It also allows the Democrats to gather more information about each state for their Nov. campaign strategies and keeps McCain out of the press too.

The voters that matter will *not* start paying attention once the nominations are locked in on both sides. In the meantime, many Democrats and Republicans already made up their minds, and they're not going to change. But hey, it makes for lots of hits on Slog, Wonkette, Daily Kos, etc.

Posted by mackro mackro | April 24, 2008 9:38 AM

@24 right. obama has SOOOO many scandals in his closet yet to come out. all of this 'republicans are gonna get 'em hard' talk is just another clinton scare tactic.

duh, it will happen to anybody.

we should feel lucky having someone that is popular with nearly a clean slate. think of how much crust is in mccain's smelly old closet. THINK ABOUT IT! keating, divorce, 100 years, bomb iran, black babies, liberal republican, old......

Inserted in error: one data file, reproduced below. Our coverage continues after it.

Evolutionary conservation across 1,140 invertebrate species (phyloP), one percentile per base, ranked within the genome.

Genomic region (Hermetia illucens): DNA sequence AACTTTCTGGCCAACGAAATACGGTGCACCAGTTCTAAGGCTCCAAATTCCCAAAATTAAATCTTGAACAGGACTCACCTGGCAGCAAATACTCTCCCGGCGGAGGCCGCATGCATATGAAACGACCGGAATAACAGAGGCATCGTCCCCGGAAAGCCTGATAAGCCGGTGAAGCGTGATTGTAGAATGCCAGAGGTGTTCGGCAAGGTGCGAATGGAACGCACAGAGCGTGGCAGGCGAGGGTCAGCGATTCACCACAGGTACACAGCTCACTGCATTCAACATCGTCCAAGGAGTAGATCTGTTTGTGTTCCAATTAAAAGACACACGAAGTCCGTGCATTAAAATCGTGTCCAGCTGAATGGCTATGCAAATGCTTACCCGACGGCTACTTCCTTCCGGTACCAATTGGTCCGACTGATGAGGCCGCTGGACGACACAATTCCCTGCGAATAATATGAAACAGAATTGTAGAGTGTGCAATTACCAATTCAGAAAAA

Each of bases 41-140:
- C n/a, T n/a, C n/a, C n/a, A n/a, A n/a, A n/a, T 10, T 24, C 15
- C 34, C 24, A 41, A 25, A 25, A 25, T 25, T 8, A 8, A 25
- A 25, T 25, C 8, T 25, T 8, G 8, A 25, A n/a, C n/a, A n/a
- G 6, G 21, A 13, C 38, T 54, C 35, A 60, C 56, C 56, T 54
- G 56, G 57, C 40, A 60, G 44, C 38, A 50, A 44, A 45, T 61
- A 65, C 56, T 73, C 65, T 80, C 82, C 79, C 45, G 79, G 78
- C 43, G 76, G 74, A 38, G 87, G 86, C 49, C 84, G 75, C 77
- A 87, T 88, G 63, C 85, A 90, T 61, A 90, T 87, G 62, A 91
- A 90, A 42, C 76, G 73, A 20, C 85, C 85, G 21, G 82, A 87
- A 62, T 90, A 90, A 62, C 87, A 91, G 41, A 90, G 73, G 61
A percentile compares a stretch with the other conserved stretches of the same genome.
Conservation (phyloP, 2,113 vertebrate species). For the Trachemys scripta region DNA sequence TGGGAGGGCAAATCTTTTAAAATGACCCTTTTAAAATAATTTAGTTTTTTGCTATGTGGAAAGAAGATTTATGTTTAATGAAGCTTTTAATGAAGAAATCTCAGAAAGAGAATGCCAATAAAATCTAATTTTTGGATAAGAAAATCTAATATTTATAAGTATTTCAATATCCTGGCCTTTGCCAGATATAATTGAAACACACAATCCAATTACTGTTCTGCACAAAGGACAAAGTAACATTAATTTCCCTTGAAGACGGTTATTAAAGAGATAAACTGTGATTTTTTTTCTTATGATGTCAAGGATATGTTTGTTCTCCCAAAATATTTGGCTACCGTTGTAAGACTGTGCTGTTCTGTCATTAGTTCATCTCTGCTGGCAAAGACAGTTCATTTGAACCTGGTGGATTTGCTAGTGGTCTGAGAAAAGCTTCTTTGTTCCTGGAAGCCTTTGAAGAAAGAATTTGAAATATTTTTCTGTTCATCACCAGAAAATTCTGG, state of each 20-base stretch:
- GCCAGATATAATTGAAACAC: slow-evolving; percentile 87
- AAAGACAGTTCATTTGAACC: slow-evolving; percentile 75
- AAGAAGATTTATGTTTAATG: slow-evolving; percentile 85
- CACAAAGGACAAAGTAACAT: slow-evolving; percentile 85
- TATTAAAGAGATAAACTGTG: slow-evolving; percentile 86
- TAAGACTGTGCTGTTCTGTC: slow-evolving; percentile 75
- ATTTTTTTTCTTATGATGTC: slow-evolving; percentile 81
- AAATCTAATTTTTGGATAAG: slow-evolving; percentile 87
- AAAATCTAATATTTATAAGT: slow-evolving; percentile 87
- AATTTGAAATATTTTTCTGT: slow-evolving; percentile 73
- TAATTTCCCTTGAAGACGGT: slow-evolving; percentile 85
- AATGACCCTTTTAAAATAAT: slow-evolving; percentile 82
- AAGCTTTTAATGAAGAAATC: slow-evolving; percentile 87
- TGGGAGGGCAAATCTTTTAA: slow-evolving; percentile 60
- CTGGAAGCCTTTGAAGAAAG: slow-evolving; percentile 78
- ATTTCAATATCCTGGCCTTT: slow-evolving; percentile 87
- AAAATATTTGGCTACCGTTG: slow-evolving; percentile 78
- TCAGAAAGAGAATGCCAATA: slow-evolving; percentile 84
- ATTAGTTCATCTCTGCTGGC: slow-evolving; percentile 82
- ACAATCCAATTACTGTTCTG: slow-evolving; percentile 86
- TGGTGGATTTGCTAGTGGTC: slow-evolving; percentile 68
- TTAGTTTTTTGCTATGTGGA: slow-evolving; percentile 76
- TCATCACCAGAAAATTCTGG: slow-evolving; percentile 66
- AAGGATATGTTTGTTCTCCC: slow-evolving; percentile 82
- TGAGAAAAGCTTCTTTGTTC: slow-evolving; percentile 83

Posted by cochise. | April 24, 2008 9:43 AM

I never said either candidate will make it to the magic number without supers. But each earned, pledged delegate has a vote equal to that of a superdelegate at the convention, so it is ridiculous to pretend superdelegates matter and pledged delegates somehow do not. In any case, it's a Clinton pipe dream that the supers will go en masse in the same direction to overturn the pledged delegates. Too many of those thus far uncommitted superdelegates have already stated publicly that they think that would be a bad idea.

David's right, Obama has never said that Hillary ought to quit. Neither have I, for that matter.

@4: Thanks! That doesn't have all the info I was looking for (what happened to the delegates tied to the statewide popular vote that I kept hearing about? was that a lie?), but it is interesting. Who knew Obama won Pittsburgh's CD?

Posted by annie | April 24, 2008 9:44 AM

Because it's better to make a goddamned decision so that the voters who matter, as you say, can start paying attention. This has gone on for waaaay too long. I have no patience for people (like Mellencamp) who are STILL playing the "I support both!" game. Pick one so we can get to work building the strongest case possible for our chosen candidate. This infighting is silly and the answer isn't to support both -- it's to PICK ONE and get behind him/her.

Posted by Katelyn | April 24, 2008 9:46 AM

Really David - what do you know about Obama?